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Clinton Foundation May Have an Enron Problem


The Clinton Foundation just announced that it will revise its tax returns for 2010, 2011, and 2012 after revelations by the Reuters news organization that it neglected to report foreign government grants on its tax returns as required by law.

Charities are required to provide a breakout of their government grants, including from domestic and foreign sources, in Part VII, line 1e of IRS form 990.

In a statement on its website, the Clinton Foundation explained that it had apparently "mistakenly combined" its foreign government funding with other funding.

This isn't just highly questionable... it's downright improbable.

Having served in senior management of a non-profit with the same tax status as the Clinton Foundation for nearly 30 years, I can testify that it's very hard to mess this up year after year.

Not only would the Clinton Foundation's management need to get it wrong repeatedly, but its CPA would as well.

And even if the CPA messed up, the errors most certainly would have been caught during an annual audit.

Auditors don't just take a charity's word for the sources and amounts of grants, but contact the sources to verify the information supplied is correct.

So, I wondered which firms could have served the Clinton Foundation so poorly from 2010-2012.

It turns out that it wasn't two firms, but a single firm: the Little Rock, Arkansas branch of BKD, LLP.

That the Clinton Foundation chose to use a single firm for both CPA services and its independent audit for multiple years is significant as it violates charitable best practices.

Ever since the Sarbanes-Oxley Act (formally, the Public Company Accounting Reform and Investor Protection Act) was adopted in 2002, the splitting of general accounting and auditing services has become standard practice, not just for publicly-held corporations but charities, too.

The splitting of accounting and auditing services was a direct result of the Enron scandal.

And now, it appears that the Clinton Foundation may be the charitable equivalent of Enron.

The accounting firm Arthur Andersen helped Enron cook its books because by doing so it could also keep much more lucrative contracts with the company.

During the early 1990s, Arthur Andersen learned that it could considerably boost its profits if its auditors approved what the Wall Street Journal called, in a 2002 article, "aggressive accounting tactics" by some of its clients.

One of its first big financial successes from using these tactics was when it helped Boston Chicken hide franchise losses in advance of an IPO.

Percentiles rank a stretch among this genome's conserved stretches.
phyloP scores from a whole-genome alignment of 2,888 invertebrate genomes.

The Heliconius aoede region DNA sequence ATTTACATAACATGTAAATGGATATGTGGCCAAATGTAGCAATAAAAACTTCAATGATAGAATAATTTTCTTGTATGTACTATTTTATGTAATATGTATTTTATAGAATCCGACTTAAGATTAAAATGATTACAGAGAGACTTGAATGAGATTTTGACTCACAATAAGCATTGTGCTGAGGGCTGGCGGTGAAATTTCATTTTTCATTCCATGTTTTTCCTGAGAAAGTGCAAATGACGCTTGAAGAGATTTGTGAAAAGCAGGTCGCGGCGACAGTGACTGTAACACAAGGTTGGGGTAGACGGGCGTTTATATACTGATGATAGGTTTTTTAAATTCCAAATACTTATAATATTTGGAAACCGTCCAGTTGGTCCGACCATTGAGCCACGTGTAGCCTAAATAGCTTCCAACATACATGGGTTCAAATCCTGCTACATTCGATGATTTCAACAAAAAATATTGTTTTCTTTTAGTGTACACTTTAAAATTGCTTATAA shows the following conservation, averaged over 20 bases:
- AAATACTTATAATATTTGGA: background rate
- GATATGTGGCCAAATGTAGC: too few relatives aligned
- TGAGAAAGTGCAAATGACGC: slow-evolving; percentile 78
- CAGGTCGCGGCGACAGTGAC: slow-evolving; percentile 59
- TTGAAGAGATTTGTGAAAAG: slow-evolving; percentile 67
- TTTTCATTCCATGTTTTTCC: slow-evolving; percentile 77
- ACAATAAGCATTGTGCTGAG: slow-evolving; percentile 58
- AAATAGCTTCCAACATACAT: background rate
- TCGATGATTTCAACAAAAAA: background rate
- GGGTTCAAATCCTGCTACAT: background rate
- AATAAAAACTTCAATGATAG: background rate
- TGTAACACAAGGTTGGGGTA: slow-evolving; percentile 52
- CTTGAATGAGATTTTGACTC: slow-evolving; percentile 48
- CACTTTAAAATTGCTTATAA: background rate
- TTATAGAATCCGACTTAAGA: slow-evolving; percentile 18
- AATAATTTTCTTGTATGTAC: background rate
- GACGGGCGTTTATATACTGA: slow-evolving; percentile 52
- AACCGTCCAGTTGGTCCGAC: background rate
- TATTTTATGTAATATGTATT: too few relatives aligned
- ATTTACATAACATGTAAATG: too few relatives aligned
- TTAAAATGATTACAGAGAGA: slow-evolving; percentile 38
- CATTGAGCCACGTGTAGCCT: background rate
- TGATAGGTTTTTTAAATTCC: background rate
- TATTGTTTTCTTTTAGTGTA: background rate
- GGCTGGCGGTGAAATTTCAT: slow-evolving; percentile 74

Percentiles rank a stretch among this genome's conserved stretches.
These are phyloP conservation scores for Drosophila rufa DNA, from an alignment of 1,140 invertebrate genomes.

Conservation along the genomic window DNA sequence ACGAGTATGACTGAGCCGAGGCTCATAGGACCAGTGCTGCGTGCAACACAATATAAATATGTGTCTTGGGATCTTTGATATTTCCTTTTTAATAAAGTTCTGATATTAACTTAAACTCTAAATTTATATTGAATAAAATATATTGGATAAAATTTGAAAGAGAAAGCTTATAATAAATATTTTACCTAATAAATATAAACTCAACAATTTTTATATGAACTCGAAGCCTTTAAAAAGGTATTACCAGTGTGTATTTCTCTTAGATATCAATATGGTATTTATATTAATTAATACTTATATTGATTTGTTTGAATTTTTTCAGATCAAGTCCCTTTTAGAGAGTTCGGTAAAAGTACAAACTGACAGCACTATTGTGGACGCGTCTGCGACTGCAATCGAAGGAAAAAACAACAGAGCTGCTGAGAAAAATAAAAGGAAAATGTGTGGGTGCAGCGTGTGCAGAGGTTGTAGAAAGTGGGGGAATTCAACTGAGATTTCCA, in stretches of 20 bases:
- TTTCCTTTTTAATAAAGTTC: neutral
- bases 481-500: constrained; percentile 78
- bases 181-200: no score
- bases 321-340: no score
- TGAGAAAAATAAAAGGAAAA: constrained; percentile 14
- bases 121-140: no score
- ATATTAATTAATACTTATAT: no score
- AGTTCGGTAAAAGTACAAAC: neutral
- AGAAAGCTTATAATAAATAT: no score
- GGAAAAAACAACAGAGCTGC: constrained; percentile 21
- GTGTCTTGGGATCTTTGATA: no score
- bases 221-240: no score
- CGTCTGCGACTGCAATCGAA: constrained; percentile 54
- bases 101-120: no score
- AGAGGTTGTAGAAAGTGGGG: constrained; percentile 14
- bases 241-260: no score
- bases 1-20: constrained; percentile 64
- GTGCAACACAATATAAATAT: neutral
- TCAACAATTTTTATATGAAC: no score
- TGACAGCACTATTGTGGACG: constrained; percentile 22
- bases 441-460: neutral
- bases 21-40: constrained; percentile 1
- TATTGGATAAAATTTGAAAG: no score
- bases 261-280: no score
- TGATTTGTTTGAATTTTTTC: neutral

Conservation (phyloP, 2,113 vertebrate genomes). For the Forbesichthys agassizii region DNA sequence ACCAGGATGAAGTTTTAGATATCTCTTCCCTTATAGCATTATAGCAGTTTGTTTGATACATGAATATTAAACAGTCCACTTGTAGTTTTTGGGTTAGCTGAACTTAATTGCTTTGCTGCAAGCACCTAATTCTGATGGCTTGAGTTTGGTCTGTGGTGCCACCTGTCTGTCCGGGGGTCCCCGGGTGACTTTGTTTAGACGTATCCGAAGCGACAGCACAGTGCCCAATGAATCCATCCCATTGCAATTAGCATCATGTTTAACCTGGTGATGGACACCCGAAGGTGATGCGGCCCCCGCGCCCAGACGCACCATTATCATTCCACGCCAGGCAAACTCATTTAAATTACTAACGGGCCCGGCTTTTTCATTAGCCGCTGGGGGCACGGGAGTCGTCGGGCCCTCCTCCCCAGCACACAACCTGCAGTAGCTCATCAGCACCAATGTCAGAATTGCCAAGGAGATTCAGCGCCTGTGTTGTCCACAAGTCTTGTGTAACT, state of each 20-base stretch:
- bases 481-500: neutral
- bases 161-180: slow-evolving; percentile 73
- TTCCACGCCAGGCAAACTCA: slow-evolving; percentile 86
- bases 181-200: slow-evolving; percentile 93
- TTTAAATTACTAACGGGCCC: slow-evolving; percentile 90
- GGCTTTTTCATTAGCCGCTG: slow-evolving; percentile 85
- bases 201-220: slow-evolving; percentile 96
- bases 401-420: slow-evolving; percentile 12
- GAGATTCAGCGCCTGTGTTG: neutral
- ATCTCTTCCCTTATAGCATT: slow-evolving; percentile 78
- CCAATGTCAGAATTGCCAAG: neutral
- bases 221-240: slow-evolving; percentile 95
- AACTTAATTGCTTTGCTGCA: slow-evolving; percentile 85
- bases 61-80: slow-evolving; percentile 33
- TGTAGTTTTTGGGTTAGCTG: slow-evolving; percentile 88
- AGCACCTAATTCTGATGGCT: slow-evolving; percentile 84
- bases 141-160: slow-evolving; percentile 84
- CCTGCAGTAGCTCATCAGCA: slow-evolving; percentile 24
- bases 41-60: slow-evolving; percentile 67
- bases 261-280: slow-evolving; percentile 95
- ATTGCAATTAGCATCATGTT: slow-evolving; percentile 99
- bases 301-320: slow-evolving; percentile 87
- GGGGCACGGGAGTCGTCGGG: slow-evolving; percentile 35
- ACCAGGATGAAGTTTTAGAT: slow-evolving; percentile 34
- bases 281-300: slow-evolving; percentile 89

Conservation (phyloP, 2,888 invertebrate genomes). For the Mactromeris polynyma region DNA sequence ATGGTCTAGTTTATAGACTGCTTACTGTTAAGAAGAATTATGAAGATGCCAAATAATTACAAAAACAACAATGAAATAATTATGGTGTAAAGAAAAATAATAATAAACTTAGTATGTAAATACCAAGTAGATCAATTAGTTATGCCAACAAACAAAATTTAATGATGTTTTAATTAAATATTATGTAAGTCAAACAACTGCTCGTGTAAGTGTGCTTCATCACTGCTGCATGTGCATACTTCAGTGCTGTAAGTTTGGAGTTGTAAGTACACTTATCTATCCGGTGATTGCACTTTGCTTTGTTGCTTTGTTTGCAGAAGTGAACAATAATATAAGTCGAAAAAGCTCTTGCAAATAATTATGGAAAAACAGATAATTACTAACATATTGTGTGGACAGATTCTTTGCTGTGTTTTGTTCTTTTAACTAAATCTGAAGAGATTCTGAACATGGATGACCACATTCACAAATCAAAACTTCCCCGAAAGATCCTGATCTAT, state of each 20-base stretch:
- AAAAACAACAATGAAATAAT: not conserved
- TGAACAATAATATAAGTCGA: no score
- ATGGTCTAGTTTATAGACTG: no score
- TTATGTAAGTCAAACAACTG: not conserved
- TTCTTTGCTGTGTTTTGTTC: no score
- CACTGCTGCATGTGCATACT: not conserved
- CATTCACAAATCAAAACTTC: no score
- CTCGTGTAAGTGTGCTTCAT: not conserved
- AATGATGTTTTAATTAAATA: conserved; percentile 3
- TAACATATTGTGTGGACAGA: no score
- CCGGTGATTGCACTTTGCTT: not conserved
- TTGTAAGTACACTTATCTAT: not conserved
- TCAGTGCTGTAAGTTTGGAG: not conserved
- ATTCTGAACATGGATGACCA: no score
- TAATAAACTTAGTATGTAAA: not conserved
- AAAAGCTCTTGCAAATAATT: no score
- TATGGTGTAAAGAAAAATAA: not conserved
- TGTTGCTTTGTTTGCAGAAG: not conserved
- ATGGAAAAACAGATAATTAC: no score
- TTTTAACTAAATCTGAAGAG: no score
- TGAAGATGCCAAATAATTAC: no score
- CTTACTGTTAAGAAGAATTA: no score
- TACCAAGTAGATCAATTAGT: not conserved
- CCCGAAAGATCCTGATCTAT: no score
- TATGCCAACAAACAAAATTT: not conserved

In the auditor's performance review, he was praised for turning "a $50,000 audit fee into a $3 million full-service engagement."

BKD could have been the Clinton Foundation's Arthur Andersen, approving "aggressive accounting tactics" to hide millions of dollars in controversial government grants in the one document that the public has an absolute right to see - the Clinton Foundation's federal tax return.

It is troubling, too, that like Arthur Andersen, BKD's professional conduct has been questioned by government regulators.

The Little Rock Arkansas branch of BKD, the very branch the Clinton Foundation used for its audit and other accounting services, is currently being sued by the Federal Deposit Insurance Corporation (FDIC) for $17.5 million in connection with the failure of the First Southern Bank of Batesville.

Between December 2008 and September 2010, First Southern Bank purchased $23 million in fraudulent district improvement bonds from Little Rock attorney Kevin Lewis. BKD was the bank's accounting firm at the time and the FDIC says the firm failed to do its job.

Lewis was sentenced to 10 years in prison in 2011 and BKD's association with the case certainly became widely known at that time.

Yet, the Clinton Foundation did not make its curiously-timed switch to the firm Price Waterhouse Coopers until 2013.

If the IRS can free itself for a moment from its witch hunt of conservative non-profits, it might want to examine the books of the Clinton Foundation.

With so much smoke, there's likely to be one heck of a fire.


Bill O'Reilly is All Over Our Question to GE's Jeff Immelt

***Media alert: Tune in to Fox's O'Reilly Factor tonight to see our Justin Danhof discuss his question to Jeffrey Immelt, our colleague David Almasi's question to Boeing CEO W. James McNerney, and the crime of honest services fraud. It promises to be an exciting show.***


On Thursday Evening, Fox News Channel's Bill O'Reilly covered our Justin Danhof asking General Electric CEO Jeffrey Immelt if he would release GE's written communications with the State Department during the time State was helping GE with a deal in Algeria, and GE was donating to the Clinton Foundation.

Folks will recall that Secretary Clinton used a personal server for her emails while she was employed by the State Department, so any copies of emails at this point presumably are on the servers of those with whom she was corresponding.

O'Reilly discussed the situation at length in his "Talking Points Memo," and then went on to discuss it throughout his show, including with Fox's Bret Baier...

...and Judge Andrew Napolitano...